Radisson Hotel Group executives answered the owners and media’s most pressing questions during the company’s 2020 Americas Business Conference.
LAS VEGAS—One of the first questions asked of Radisson Hotel Group executives during both a news conference and town hall meeting with owners is the status of the search for a new president overseeing the Americas.
Everyone can expect an update in mid-March, said Radisson Hospitality President and CEO Federico González.
While González was not able to provide any further details about the executive search, COO for the Americas Aly El-Bassuni added one extra bit of information during the town hall session.
“I can tell you it’s not going to be me,” he said, getting some laughs from attendees.
The executive leadership team at Radisson Hotel Group addressed a wide range of topics, including the coronavirus (COVID-19), the company’s brand portfolio and Radisson’s loyalty program, Radisson Rewards.
Radisson’s geographic footprint is diverse, so while the company’s hotels have seen lower occupancy than originally expected in China, its overall presence in the country is relatively small, so the effect of the coronavirus outbreak hasn’t been that large, González said during the news conference. Three of its managed hotels in the country have closed, but that was a decision made by the hotels’ owners because of the lowered demand, he said. In the Asia/Pacific region, the company has seen a 10%-to-15% effect in some of its locations, and those are mostly managed fees, he said.
There hasn’t been much of a short-term effect across the Middle East, Europe or Africa, he said, noting that there were new reports coming out about Italy at the time. There have been no major effects in the U.S., either.
During the town hall, Chief Commercial Officer for the Americas Kristen Richter said her team is watching general pace and property-level pace for patterns. The company is taking guidance from the authorities as well as the global travel industry as a whole, such as extending cancellation policies for people traveling to or from China, she said.
Number of brands
Brands take a significant amount of effort to build, and Radisson has done well with its architectural exercise of having one brand per segment, González said.
“We have still many places to grow and many hotels to open before we feel any of those spaces are full,” he said.
Having a smaller portfolio of brands makes the choice for prospective owners to choose when opening a new location compared to the high number of brands competitors offer, González said.
The company has been strict in brand standards; that’s why it has taken its repositioning strategy so seriously, he said. That’s also why the team has no doubt when exiting a property that doesn’t fall in line with brand standards. What kills a brand is keeping those in the system that don’t represent what the brand stands for, he said.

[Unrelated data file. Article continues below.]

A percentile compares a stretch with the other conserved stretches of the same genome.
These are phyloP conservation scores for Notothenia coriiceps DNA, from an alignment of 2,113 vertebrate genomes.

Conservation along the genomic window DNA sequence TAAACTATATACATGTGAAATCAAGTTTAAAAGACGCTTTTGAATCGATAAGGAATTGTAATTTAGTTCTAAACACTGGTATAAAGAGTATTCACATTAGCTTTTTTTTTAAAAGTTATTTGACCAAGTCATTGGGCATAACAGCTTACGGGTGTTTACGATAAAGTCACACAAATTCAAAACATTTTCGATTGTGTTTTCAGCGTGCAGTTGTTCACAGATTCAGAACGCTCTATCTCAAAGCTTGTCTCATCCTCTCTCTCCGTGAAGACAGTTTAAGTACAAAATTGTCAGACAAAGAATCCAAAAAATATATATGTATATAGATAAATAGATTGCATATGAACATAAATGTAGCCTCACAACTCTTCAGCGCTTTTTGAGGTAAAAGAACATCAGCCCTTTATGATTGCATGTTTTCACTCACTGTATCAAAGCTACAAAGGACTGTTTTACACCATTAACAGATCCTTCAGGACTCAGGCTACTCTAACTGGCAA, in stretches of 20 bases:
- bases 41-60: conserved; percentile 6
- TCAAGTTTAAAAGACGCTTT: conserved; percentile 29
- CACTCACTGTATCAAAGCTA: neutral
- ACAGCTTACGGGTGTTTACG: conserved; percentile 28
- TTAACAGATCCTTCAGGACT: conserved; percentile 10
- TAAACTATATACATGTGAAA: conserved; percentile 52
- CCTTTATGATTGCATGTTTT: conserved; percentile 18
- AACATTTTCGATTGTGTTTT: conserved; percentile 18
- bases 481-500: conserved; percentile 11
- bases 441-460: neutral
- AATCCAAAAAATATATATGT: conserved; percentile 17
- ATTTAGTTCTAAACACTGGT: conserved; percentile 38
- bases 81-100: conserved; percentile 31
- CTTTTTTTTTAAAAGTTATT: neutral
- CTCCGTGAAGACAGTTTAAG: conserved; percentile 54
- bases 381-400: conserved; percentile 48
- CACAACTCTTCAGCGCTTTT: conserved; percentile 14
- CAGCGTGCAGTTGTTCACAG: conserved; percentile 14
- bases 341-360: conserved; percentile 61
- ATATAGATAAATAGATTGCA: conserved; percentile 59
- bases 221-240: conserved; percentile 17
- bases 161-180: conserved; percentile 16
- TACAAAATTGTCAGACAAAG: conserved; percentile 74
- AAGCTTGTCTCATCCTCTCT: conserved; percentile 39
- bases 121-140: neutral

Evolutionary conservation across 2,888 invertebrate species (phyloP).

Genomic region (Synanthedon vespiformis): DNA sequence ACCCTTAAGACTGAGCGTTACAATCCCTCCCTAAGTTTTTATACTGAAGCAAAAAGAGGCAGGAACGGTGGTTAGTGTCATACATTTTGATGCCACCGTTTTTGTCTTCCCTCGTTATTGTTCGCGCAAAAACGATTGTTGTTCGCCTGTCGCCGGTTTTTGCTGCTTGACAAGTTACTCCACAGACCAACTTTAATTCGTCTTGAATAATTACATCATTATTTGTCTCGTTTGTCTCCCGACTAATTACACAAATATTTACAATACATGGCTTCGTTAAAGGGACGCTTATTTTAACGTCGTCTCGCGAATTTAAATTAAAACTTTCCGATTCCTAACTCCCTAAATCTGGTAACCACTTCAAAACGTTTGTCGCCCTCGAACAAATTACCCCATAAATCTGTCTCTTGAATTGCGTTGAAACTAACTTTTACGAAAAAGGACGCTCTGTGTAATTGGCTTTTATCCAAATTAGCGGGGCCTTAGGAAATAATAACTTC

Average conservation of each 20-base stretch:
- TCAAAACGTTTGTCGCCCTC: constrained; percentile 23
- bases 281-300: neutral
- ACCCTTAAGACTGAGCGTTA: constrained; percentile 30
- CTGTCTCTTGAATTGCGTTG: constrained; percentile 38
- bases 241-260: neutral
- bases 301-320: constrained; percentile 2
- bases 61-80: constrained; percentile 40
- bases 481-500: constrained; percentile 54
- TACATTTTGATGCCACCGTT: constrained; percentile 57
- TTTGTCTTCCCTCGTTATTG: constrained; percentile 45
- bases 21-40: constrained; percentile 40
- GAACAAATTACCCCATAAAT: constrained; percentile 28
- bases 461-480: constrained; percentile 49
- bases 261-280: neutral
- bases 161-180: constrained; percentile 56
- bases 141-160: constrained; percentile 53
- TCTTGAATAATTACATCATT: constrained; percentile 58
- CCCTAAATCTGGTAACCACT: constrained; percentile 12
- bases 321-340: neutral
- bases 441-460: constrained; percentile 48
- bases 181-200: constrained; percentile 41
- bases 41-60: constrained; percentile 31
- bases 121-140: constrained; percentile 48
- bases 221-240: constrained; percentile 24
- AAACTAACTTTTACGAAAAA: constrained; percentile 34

In speaking with owners and franchisees, El-Bassuni said he hears often that the proliferation of hotel brands is an issue for them.
“You have someone who’s invested and occupies a specific space with a specific consumer or customer set, and the parent companies create another brand that is now going to compete directly for that same set of demand,” he said.
Having a smaller portfolio of brands to choose from is a competitive differentiator for Radisson, he said.
While the company isn’t looking at adding new brands to the portfolio, El-Bassuni said during a town hall session with attendees that Radisson is working on an extended-stay tier for its Park Inn by Radisson brand.
“We’re working on it as we speak, and we hope to have it available this year,” he said.
It would be a different offering in a different segment that requires a different set of skills, so the company needs to be prepared to support owners and make it successful, he said.
Along with the proliferation of hotel brands created by competitors is the concept of a hotel loyalty program being a brand presence in and of itself, VP of Global Loyalty Efrem Berman said during the news conference. Radisson’s approach is quite different, because as a global program, it enables each of its brands to be successful and connects the dots for the consumer, he said.
When the company rebranded the loyalty program and organization, the team made sure the word Radisson flowed throughout it was a good facilitator for that to happen, he said.
The simplicity of loyalty programs ties into the company’s brand portfolio, Richter said. It allows for a simple message to the consumer compared to competitors’ loyalty programs and their many brands, she said.
“One of our competitive advantages is where we’re operating in this environment of one brand per segment, which is simple,” she said. “Weaving the Radisson Rewards program through that model, which is again simple. So we’re taking this idea of simplicity and really able to kind of weave it through all the aspects of our business, including the rewards program.”